WebMD Medical News
Laura J. Martin, MD
June 20, 2011 -- The so-called "white coat effect" is both real and common in the management of hypertension and it may be a significant cause of patient overtreatment, a new study finds.
Researchers from Duke University and the Durham VA Medical Center report that blood pressure readings taken in doctors' offices were consistently higher than those taken at home or in the research setting.
Doctors largely rely on one or two blood pressure readings taken in their offices to determine if patients need treatment for high blood pressure or if hypertension is adequately controlled in patients who are already on medication.
The researchers concluded that repeated measurements taken at home may help give a more accurate picture of blood pressure control than a single reading in a doctor's office.
Duke assistant professor of medicine Benjamin J. Powers, MD, who led the research team, says the finding lends credence to the notion that the stress of a medical exam can cause large elevations in blood pressure.
"Blood pressure normally fluctuates from hour to hour, and from day to day" he tells WebMD. "Even knowing this, we were surprised to see how big the differences were between clinic and home readings."
Close to one in three adults in the U.S. has high blood pressure, but only about half of these people are adequately controlling the condition with drugs, according to the CDC.
While undertreatment is far more common than overtreatment, the new research highlights the largely unrecognized risk of treating patients too aggressively based on falsely high blood pressure readings, Powers says.
The study included 444 male veterans being treated for hypertension who had blood pressure readings taken in three different settings: a doctor's office, at home with a blood pressure cuff; and in the research setting (which included multiple readings taken by a trained researcher).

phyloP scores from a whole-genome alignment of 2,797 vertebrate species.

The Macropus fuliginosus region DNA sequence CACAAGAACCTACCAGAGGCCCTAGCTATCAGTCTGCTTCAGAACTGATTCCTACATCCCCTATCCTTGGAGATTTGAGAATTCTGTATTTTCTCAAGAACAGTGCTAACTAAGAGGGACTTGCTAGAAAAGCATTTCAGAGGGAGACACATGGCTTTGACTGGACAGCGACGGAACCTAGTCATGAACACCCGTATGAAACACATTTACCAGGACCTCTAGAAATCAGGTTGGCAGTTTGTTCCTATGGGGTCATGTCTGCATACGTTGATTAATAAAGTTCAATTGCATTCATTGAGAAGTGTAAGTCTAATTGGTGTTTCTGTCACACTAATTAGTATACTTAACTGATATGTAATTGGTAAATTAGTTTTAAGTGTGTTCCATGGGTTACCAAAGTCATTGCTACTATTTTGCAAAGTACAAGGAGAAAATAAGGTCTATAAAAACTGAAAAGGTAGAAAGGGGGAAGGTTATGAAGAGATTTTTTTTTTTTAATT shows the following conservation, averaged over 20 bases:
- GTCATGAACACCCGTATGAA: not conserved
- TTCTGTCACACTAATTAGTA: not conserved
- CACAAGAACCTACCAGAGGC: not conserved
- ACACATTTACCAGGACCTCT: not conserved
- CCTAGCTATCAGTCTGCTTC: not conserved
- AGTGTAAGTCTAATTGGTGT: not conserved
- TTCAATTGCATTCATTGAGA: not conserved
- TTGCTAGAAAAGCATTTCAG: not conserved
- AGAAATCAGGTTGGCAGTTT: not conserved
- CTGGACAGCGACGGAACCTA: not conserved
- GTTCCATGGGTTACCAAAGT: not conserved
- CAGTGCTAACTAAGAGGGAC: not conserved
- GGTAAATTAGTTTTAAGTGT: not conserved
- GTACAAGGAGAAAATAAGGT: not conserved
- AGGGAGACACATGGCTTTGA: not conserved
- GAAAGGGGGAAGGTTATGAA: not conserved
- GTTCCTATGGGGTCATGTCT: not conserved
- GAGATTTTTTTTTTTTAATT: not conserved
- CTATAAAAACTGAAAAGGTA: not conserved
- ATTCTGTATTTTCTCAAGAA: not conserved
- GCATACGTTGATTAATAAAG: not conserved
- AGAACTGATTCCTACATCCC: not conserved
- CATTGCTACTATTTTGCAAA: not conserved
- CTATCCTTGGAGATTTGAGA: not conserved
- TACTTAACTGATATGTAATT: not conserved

Just one in three patients had either consistently controlled or uncontrolled blood pressure across all three settings over the 18-month study.
The researchers concluded that blood pressure needs to be tested five or six times to give the best estimate of the patient's true status.
The researchers also documented big differences between blood pressure readings taken in doctors' offices and the research setting.
A systolic blood pressure reading of 140 or above is considered high enough to warrant treatment, but many patients with a single reading in the 140 range may not really need to be on hypertension drugs, Powers says.
At the start of the study, the average systolic blood pressure measured in the clinical setting was 145, which was 15 higher than in the research setting.
In about half the study participants, systolic blood pressure readings were more than 10 higher in the doctor's office than in the research setting.
"This information makes the most difference for the patient with a blood pressure reading in the 140 ... range," Johns Hopkins Medical Center professor of medicine Lawrence J. Appel, MD, tells WebMD. "Multiple readings may be needed to determine if this patient really needs treatment."
In an editorial published with the study, Appel and colleagues called for guidelines to standardize blood pressure measurement in the clinical setting.
The study and editorial appear in the June 21 issue of the Annals of Internal Medicine.
SOURCES:Powers, B.J. Annals of Internal Medicine, June 21, 2011; vol 154: pp 781-788.Benjamin J. Powers, MD, assistant professor of medicine, Duke University Medical Center and Durham Veteran's Administration.Lawrence J. Appel, MD, MPH, professor of medicine; director, Welch Center for Prevention, Epidemiology and Clinical Research, Johns Hopkins University, Baltimore.News release, Duke Medicine.
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